Ciechalski, Suzanne, Li, David K., and Abdelkader, Rima. (2020, June 16). Couple Apologizes After Confronting Man Over ‘Black Lives Matter’ Chalk in Front of His Own Home. Retrieved from:

Goya, F. (1820-1823). Saturn. [Mixed method]. Museo Del Prado, Madrid, Spain. n.d. Retrieved from:

Gruman, J. A., Schneider, F. W., and Coutts, L. M. (Eds.) (2017). Applied Social Psychology: Understanding and Addressing Social and Practical Problems (3rd ed.), 108-113. Thousand Oaks, CA: Sage Publications.

The Meta Picture. Middle-Class Vandalism. Pinterest. Retrieved September 17, 2020.


  1. I suppose it would be helpful to share with you the article I was reading!

    Zimbardo, P.G. (1970). A social-psychology analysis of vandalism: Making sense of senseless violence. Experimental Social Psychology Laboratory. Retrieved from

  2. This is a veryinteresting and informative piece. I found myself agreeing with Gruman’s dividing line between artistry and vandalism. Obviously an individual could lie about their motivation, but I believe in many cases the art does most of the speaking. I’m not sure about you, but I have noticed that some places go to great lengths to prevent vandalism (artisticly or not), other places let it be (unless it is obscene), and some places have no trouble with it at all. Phillip G. Zimbardo explains that not all vandalism is created equally, so it can’t all be treated the same. My question is, what causes a person to vandalize? We recently talked about informational appeals versus fear appeals. As a quick refresh, informational appeals attempt to provide facts to persuade a behavior to or not to be done. Alternatively, fear appeals can use intimidation (for simplicity’s sake) to scare a person into doing what is asked/not behaving a certain way. Generally informational appeals only work if the receipient is aware and is open to them. This is where fear appeals can sometimes be more effective (Gruman, 2016). Back to the situations I mentioned earlier, what sets them apart? Are they using different appeals, different police measures/enforcement, or are the people different (Social economic status, demographics, etc.)? I don’t expect you to have the answers, but I do appreciate the knowledge you have shared!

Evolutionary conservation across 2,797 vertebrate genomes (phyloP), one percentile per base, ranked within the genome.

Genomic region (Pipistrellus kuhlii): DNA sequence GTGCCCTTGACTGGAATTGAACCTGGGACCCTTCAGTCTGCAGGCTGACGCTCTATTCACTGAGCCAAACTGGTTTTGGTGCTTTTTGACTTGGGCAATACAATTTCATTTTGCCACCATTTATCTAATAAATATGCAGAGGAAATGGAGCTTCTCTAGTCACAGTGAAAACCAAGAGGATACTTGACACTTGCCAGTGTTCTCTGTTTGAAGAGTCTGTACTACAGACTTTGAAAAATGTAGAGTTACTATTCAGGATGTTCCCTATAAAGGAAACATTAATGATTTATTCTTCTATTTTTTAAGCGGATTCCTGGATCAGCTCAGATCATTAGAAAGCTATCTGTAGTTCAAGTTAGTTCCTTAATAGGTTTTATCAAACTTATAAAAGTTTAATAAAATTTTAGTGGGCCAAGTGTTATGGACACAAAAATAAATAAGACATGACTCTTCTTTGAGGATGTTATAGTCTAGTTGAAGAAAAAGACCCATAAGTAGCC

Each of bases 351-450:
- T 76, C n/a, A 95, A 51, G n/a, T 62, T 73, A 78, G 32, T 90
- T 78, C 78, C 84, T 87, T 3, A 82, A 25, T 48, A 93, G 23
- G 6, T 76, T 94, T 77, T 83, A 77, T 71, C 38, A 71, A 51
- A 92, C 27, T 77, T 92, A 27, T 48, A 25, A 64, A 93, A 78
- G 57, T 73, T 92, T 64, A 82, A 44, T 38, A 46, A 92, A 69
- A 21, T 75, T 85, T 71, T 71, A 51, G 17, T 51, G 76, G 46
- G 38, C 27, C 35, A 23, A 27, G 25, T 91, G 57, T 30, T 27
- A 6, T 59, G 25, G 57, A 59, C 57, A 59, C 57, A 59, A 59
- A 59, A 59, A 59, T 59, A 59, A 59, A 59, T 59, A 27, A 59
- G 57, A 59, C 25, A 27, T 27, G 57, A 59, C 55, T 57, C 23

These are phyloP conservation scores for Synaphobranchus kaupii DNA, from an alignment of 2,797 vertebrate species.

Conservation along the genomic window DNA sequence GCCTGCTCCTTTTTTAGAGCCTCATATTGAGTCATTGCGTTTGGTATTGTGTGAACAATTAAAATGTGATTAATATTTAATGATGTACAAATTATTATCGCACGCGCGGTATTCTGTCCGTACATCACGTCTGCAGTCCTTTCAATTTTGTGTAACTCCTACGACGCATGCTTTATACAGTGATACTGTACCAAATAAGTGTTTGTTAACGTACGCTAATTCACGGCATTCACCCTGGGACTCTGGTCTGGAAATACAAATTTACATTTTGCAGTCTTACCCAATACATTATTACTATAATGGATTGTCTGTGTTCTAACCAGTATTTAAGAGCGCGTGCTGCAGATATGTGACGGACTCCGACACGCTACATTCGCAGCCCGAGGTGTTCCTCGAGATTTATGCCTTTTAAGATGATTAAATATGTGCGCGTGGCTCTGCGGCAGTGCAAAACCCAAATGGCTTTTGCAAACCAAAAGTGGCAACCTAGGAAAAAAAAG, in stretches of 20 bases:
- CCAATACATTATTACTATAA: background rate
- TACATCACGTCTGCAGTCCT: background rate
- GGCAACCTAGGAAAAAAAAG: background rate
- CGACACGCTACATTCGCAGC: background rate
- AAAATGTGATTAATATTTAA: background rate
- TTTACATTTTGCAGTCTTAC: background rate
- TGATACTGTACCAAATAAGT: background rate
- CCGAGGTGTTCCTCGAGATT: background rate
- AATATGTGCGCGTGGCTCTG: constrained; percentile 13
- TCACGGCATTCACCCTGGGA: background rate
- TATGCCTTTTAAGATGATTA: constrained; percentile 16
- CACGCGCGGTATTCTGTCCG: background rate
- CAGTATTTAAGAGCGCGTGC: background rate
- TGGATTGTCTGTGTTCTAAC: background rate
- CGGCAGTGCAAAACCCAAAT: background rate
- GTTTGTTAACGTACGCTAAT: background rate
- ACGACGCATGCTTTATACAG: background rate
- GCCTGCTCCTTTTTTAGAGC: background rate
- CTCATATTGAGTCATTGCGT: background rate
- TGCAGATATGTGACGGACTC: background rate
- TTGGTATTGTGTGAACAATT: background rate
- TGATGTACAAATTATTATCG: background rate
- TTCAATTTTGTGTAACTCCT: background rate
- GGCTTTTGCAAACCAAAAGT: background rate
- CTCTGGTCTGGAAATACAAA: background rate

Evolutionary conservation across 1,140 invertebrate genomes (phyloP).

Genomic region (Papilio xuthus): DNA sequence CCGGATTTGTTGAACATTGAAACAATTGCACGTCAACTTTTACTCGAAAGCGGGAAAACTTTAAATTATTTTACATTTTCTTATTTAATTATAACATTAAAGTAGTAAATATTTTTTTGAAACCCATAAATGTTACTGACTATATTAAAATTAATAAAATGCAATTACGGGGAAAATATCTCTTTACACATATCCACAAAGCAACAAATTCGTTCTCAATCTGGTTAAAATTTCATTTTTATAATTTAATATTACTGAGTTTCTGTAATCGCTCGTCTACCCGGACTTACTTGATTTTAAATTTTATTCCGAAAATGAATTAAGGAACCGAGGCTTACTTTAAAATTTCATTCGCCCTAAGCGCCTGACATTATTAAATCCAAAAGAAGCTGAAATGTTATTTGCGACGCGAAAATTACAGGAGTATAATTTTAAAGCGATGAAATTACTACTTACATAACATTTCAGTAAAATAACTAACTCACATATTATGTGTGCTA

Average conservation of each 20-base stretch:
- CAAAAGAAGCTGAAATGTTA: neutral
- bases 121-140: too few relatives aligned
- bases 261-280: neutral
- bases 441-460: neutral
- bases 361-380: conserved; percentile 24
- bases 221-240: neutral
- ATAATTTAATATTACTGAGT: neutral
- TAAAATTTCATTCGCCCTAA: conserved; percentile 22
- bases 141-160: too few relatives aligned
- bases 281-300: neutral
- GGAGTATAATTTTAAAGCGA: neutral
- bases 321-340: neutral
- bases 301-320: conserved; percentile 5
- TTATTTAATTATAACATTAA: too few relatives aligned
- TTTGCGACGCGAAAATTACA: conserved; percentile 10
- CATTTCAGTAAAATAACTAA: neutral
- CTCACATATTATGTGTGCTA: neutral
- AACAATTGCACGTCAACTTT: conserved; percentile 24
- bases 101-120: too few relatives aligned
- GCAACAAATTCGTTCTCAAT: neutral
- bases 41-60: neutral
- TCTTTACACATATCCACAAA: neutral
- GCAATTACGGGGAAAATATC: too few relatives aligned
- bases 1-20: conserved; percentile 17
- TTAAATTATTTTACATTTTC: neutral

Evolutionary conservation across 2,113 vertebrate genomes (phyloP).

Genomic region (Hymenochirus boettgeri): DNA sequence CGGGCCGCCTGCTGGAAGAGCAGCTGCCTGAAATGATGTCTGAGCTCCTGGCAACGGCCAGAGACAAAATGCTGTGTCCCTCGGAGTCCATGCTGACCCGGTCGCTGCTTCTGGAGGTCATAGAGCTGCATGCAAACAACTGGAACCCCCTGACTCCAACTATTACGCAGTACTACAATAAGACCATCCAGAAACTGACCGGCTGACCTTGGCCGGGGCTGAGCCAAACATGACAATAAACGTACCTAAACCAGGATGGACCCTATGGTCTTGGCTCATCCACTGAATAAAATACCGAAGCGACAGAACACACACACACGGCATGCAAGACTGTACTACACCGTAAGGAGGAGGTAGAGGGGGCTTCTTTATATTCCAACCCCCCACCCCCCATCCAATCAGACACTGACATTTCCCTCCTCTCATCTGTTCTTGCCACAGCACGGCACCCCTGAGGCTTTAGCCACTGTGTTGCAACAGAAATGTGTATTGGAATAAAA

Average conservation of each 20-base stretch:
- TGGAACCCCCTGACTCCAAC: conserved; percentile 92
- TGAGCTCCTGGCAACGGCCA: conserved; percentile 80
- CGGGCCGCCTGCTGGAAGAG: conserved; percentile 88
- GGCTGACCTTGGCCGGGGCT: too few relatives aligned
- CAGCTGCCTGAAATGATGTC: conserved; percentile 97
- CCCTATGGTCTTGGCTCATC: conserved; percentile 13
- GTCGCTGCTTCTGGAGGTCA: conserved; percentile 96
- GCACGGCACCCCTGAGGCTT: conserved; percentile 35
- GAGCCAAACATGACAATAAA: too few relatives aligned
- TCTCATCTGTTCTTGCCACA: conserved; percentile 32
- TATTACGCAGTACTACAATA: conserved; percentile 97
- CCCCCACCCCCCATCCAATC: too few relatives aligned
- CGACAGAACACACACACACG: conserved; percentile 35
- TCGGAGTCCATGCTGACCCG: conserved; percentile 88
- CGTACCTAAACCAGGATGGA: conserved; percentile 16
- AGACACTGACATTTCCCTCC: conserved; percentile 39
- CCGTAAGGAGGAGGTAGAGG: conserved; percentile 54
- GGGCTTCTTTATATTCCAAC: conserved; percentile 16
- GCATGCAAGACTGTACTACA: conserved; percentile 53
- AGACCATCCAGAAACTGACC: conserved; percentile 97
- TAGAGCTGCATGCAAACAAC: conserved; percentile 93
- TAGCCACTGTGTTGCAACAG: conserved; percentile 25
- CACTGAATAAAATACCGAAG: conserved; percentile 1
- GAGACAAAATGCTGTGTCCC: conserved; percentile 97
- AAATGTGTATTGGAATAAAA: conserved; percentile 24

Leave a Reply

Skip to toolbar